that many donors have not made good on their pledges and that

    the Pact's own bureaucracy has slowed matters down. He called

    for a greater role for countries from the region in

    coordinating projects. The Stability Pact acts as a clearing

    house for projects in order to prevent waste and duplication

    of effort and to identify projects most worthy of support. PM

    [19] SLOVENIAN MILITARY INVESTIGATES SECURITY LEAK

    The Defense

    Ministry said in a statement in Ljubljana on 14 June that it

    has launched an investigation to find out who recently leaked

    a document to the Maribor daily "Vecer" regarding cooperation

    between the Intelligence Security Agency (OVS) and the U.S.

    Defense Intelligence Agency (DIA). The statement did not deny

    the substance of the report in "Vecer," which wrote that the

    DIA and OVS are jointly studying the political situation in

    Serbia. The two agencies are particularly interested in the

    former general and current opposition politician Vuk

    Obradovic, AP reported. The U.S. embassy had no comment on

    the report. "Vecer" and the reporter who wrote the story are

    cooperating with the police investigation. President Milan

    Kucan said, however, that time has come to "question the

    purpose" of the OVS, which "has been implicated in various

    scandals and is undermining the credibility of the country."

    PM

    [20] CROATIA ISSUES WARRANT FOR TYCOON

    The Interior Ministry on

    14 June put out an international arrest warrant for Josip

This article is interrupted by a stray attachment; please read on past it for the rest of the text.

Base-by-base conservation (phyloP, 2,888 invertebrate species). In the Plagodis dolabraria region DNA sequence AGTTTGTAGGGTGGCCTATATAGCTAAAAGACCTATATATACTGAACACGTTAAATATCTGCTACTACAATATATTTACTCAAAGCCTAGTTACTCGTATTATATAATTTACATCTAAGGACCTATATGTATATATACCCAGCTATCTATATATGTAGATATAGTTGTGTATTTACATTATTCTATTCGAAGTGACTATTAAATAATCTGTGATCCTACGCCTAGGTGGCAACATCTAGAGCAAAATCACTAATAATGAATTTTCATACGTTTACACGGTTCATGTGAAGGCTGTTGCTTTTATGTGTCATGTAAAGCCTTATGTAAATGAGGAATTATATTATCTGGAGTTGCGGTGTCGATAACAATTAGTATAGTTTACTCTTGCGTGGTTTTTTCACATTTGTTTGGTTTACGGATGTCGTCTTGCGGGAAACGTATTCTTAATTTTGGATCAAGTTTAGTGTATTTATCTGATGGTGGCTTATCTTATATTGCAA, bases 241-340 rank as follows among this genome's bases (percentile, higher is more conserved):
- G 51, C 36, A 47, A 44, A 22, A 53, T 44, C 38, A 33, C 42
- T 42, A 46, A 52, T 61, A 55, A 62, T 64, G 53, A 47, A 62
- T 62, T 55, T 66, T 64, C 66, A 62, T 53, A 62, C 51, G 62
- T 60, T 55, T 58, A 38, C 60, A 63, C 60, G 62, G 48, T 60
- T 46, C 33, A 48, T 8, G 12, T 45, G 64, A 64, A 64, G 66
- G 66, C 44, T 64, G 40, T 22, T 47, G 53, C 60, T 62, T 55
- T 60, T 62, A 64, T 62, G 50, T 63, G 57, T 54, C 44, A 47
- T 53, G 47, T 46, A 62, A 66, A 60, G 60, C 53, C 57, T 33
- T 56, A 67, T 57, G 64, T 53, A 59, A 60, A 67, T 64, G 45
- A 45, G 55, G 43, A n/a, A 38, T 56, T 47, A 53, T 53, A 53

Gucic and his son Zvonimir, who are suspected of embezzling

    about $24 million in dubious business transactions in recent

    years. The elder Gucic is believed to be in Germany, where he

    was allegedly undergoing medical treatment. This is the

    latest in a series of investigations into the affairs of

    leading businessmen who were close to the regime of the late

    President Franjo Tudjman. PM

    [21] RACAN PLEDGES ANTI-FASCIST LAW

    Croatian Prime Minister Ivica

    Racan said in Zagreb on 14 June that his government will soon

    submit to the parliament a bill on "prohibiting the

    propagation and use of fascist symbols." The move comes in

    the wake of a recent gathering of far-right supporters to

    honor a World War II fascist leader (see "RFE/RL Newsline,"

    12 June 2000). PM

    [22] CROATIAN GOVERNMENT RECLASSIFIES 'INVALIDS'

    The government

    on 14 June published the names of several generals and many

    reserve officers whom it claims falsely were classified as

    war invalids and thereby entitled to special pensions and

    privileges. Many of the men were close to the Tudjman

    leadership. Former commander Branimir Glavas said that he

    does not recognize the legitimacy of the move, "Jutarnji

    list" reported. General Ivan Tolj, who also lost his

    invalid's status, said that he will start court proceedings

    against the government. Other top officers affected include

    Ante Budimir, Zivko Budimir, Mate Lausic, Mile Cuk, and Matko

    Kakrigi. PM

    [23] ROMANIA'S SECURITATE FILES COUNCIL SUSPENDS ACTIVITY IN

    PROTEST

    The College of the National Council for the Study of

    the Securitate Files Archives on 14 June said it is

    "temporarily suspending" its activities to protest the fact

    that the Romanian Intelligence Service (SRI), where most of

    the files of the former secret police are deposited, is not

    cooperating with the council in good faith, RFE/RL's

    Bucharest bureau reported. College member Mircea Dinescu said

    the SRI is still using some Securitate informers and does not

    want their identify to be revealed. Gheorghe Oniosoru, who

    chairs the council, said access to the files must not be

    hindered or made conditional. The SRI has denied the

    accusations. President Emil Constantinescu, meanwhile,

    convened a meeting on 15 June between Oniosoru and SRI chief

    Costin Georgescu to mediate the conflict. MS

    [24] HEAD OF ROMANIAN NATIONAL OIL COMPANY DETAINED

    Police on 14

    June detained for questioning Ion Popa, manager of the

    National Oil Company Petrom, who is suspected of having

    signed a contract for diesel oil deliveries worth some $1.4